#GamingBytes: 'Rainbow Six Siege' adds chat filter to fight toxicityLast updated on Dec 13, 2018, 01:55 am
Rainbow Six Siege is one of Ubisoft's most popular gaming franchises.
Its massive popularity stems from the diverse gamer base and unfortunately, interactions between gamers turn out badly because of the toxic language used by some players.
To combat this, Ubisoft has come up with a new chat filter system which it announced on Rainbow6 Developer Blog.
Read all about the new system here.
How will the new filter work?
The new system is supposed to forewarn players about using certain vocabulary and specific terms within the game's chat system.
This is a marked development from the old system where permanent bans were just handed out to players for use of inappropriate language.
Presenting a clear picture of what players can say is a marked improvement introduced by the developers.
Check out the official tweet here
On Dec 10th, we will be evolving our chat toxicity system by activating a chat filter.— Rainbow Six Siege (@Rainbow6Game) December 10, 2018
The chat filter system will give direct feedback to players using toxic language while still allowing us to appropriately sanction offending players.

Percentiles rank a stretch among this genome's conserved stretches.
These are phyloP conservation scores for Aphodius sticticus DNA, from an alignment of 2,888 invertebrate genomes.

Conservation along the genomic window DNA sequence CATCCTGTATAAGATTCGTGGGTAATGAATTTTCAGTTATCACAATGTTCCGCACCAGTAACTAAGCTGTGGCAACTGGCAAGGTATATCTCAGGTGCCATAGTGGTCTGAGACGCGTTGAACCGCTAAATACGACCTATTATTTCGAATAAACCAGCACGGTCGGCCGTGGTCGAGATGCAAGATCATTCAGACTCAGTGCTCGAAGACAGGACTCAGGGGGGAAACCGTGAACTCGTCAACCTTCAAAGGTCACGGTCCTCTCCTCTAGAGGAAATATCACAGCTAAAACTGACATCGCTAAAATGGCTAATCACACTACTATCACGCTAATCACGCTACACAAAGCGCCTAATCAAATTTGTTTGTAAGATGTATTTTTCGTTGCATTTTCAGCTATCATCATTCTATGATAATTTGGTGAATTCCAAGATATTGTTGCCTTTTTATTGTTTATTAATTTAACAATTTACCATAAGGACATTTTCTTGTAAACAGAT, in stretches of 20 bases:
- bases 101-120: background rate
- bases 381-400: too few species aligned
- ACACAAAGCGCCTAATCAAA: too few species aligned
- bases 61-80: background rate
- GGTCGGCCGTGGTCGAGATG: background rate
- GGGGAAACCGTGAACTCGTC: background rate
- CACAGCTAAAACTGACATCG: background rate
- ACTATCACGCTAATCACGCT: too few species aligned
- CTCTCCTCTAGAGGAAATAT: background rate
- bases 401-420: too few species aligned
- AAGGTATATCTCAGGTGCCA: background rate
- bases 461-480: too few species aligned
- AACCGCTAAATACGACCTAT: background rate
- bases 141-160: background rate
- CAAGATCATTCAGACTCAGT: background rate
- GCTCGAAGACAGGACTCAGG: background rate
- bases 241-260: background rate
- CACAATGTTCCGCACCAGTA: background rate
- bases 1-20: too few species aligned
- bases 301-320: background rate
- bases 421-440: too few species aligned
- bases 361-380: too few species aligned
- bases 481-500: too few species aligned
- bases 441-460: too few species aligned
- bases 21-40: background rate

Read more: https://t.co/Jwzd2kO5SR pic.twitter.com/Ihv24y48Vn
The need for a new system
The new chat filter system was based on fan feedback.
Notably, Rainbow Six Siege's ever-evolving live service model has enjoyed success for over three years by keeping fans happy.
Its recent attempt to censor some mature content globally faced severe backlash, as we reported.
In wake of this, it decided to find middle ground between censorship and expressive freedom through the new chat filter.
The problem of toxicity within the gaming community
As someone who has been part of the gaming community for a long time, toxic language is a definite problem.
Some gamers tend to be really conservative and deliberately arrogant in their outlook, and gamers are often on the receiving end of improper racial stereotypes and gender-based comments.
In light of how this ruins online gameplay experience, Ubisoft's latest move is a welcome one.
Why the new filter system is a smart move?
Due to the rampant problem of toxicity within game chats, those tasked with the responsibility of monitoring users have a tough time.
The live service model that many Ubisoft games run encourages players bases to hang around longer. Rainbow Six Siege especially experiences this due to the continuous updates it gets.
Thus the new filter is an effective way to weed out toxicity.